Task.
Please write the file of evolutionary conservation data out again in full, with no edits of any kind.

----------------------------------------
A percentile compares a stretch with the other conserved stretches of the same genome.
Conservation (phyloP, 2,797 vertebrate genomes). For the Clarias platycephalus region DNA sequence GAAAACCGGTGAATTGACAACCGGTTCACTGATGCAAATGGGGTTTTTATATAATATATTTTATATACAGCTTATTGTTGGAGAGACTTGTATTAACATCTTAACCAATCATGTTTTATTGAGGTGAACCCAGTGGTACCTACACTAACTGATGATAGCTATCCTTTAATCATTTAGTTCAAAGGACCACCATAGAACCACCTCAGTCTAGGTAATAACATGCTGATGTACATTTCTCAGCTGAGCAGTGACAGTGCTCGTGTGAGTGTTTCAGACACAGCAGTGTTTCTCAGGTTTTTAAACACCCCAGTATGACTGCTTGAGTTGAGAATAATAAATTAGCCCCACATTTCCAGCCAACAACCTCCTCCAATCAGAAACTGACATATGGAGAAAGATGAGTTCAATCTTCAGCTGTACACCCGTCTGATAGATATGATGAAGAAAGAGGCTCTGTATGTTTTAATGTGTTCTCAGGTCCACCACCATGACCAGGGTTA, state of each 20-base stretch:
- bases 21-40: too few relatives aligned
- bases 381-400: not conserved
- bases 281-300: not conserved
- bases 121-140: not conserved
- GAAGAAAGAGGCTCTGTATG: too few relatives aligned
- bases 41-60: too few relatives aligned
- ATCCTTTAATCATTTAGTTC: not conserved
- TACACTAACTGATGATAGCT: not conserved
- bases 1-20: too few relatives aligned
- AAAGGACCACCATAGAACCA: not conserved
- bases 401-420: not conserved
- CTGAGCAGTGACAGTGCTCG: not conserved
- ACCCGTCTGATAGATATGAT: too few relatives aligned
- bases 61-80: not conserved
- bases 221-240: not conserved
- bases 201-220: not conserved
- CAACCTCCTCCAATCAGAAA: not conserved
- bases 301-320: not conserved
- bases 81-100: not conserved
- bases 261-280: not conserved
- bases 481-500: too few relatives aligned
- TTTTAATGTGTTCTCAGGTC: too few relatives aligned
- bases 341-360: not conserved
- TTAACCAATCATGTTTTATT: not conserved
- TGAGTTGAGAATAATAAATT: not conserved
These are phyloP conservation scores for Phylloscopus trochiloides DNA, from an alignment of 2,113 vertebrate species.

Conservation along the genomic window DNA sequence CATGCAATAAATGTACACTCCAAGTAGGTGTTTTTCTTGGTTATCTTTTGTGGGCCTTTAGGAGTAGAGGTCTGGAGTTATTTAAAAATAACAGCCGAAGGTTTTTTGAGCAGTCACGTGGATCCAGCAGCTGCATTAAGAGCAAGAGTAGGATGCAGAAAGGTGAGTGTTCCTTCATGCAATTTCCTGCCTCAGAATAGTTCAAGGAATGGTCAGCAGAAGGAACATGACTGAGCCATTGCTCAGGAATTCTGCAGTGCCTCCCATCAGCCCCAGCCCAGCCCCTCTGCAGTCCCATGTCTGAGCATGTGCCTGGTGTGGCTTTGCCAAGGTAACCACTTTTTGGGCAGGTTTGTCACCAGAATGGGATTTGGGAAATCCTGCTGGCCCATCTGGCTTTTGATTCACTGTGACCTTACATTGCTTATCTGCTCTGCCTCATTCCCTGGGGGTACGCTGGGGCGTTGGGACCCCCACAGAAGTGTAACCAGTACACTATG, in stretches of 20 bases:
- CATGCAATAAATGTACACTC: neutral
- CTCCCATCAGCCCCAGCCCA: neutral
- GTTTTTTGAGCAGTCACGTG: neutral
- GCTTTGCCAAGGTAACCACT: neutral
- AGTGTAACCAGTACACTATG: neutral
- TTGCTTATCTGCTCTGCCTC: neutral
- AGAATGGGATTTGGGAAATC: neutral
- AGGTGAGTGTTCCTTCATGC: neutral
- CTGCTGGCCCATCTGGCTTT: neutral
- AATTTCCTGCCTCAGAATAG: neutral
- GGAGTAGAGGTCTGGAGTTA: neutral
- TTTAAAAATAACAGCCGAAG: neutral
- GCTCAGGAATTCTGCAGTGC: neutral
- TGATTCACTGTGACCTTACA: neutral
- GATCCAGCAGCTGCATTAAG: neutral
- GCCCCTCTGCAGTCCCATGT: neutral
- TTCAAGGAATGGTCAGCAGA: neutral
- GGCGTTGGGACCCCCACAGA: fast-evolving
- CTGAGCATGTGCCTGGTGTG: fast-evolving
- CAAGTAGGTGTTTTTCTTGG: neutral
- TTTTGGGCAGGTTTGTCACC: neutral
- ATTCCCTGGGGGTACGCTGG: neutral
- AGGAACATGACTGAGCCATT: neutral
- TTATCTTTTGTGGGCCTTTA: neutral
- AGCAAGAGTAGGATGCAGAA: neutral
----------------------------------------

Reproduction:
A percentile compares a stretch with the other conserved stretches of the same genome.
Conservation (phyloP, 2,797 vertebrate genomes). For the Clarias platycephalus region DNA sequence GAAAACCGGTGAATTGACAACCGGTTCACTGATGCAAATGGGGTTTTTATATAATATATTTTATATACAGCTTATTGTTGGAGAGACTTGTATTAACATCTTAACCAATCATGTTTTATTGAGGTGAACCCAGTGGTACCTACACTAACTGATGATAGCTATCCTTTAATCATTTAGTTCAAAGGACCACCATAGAACCACCTCAGTCTAGGTAATAACATGCTGATGTACATTTCTCAGCTGAGCAGTGACAGTGCTCGTGTGAGTGTTTCAGACACAGCAGTGTTTCTCAGGTTTTTAAACACCCCAGTATGACTGCTTGAGTTGAGAATAATAAATTAGCCCCACATTTCCAGCCAACAACCTCCTCCAATCAGAAACTGACATATGGAGAAAGATGAGTTCAATCTTCAGCTGTACACCCGTCTGATAGATATGATGAAGAAAGAGGCTCTGTATGTTTTAATGTGTTCTCAGGTCCACCACCATGACCAGGGTTA, state of each 20-base stretch:
- bases 21-40: too few relatives aligned
- bases 381-400: not conserved
- bases 281-300: not conserved
- bases 121-140: not conserved
- GAAGAAAGAGGCTCTGTATG: too few relatives aligned
- bases 41-60: too few relatives aligned
- ATCCTTTAATCATTTAGTTC: not conserved
- TACACTAACTGATGATAGCT: not conserved
- bases 1-20: too few relatives aligned
- AAAGGACCACCATAGAACCA: not conserved
- bases 401-420: not conserved
- CTGAGCAGTGACAGTGCTCG: not conserved
- ACCCGTCTGATAGATATGAT: too few relatives aligned
- bases 61-80: not conserved
- bases 221-240: not conserved
- bases 201-220: not conserved
- CAACCTCCTCCAATCAGAAA: not conserved
- bases 301-320: not conserved
- bases 81-100: not conserved
- bases 261-280: not conserved
- bases 481-500: too few relatives aligned
- TTTTAATGTGTTCTCAGGTC: too few relatives aligned
- bases 341-360: not conserved
- TTAACCAATCATGTTTTATT: not conserved
- TGAGTTGAGAATAATAAATT: not conserved
These are phyloP conservation scores for Phylloscopus trochiloides DNA, from an alignment of 2,113 vertebrate species.

Conservation along the genomic window DNA sequence CATGCAATAAATGTACACTCCAAGTAGGTGTTTTTCTTGGTTATCTTTTGTGGGCCTTTAGGAGTAGAGGTCTGGAGTTATTTAAAAATAACAGCCGAAGGTTTTTTGAGCAGTCACGTGGATCCAGCAGCTGCATTAAGAGCAAGAGTAGGATGCAGAAAGGTGAGTGTTCCTTCATGCAATTTCCTGCCTCAGAATAGTTCAAGGAATGGTCAGCAGAAGGAACATGACTGAGCCATTGCTCAGGAATTCTGCAGTGCCTCCCATCAGCCCCAGCCCAGCCCCTCTGCAGTCCCATGTCTGAGCATGTGCCTGGTGTGGCTTTGCCAAGGTAACCACTTTTTGGGCAGGTTTGTCACCAGAATGGGATTTGGGAAATCCTGCTGGCCCATCTGGCTTTTGATTCACTGTGACCTTACATTGCTTATCTGCTCTGCCTCATTCCCTGGGGGTACGCTGGGGCGTTGGGACCCCCACAGAAGTGTAACCAGTACACTATG, in stretches of 20 bases:
- CATGCAATAAATGTACACTC: neutral
- CTCCCATCAGCCCCAGCCCA: neutral
- GTTTTTTGAGCAGTCACGTG: neutral
- GCTTTGCCAAGGTAACCACT: neutral
- AGTGTAACCAGTACACTATG: neutral
- TTGCTTATCTGCTCTGCCTC: neutral
- AGAATGGGATTTGGGAAATC: neutral
- AGGTGAGTGTTCCTTCATGC: neutral
- CTGCTGGCCCATCTGGCTTT: neutral
- AATTTCCTGCCTCAGAATAG: neutral
- GGAGTAGAGGTCTGGAGTTA: neutral
- TTTAAAAATAACAGCCGAAG: neutral
- GCTCAGGAATTCTGCAGTGC: neutral
- TGATTCACTGTGACCTTACA: neutral
- GATCCAGCAGCTGCATTAAG: neutral
- GCCCCTCTGCAGTCCCATGT: neutral
- TTCAAGGAATGGTCAGCAGA: neutral
- GGCGTTGGGACCCCCACAGA: fast-evolving
- CTGAGCATGTGCCTGGTGTG: fast-evolving
- CAAGTAGGTGTTTTTCTTGG: neutral
- TTTTGGGCAGGTTTGTCACC: neutral
- ATTCCCTGGGGGTACGCTGG: neutral
- AGGAACATGACTGAGCCATT: neutral
- TTATCTTTTGTGGGCCTTTA: neutral
- AGCAAGAGTAGGATGCAGAA: neutral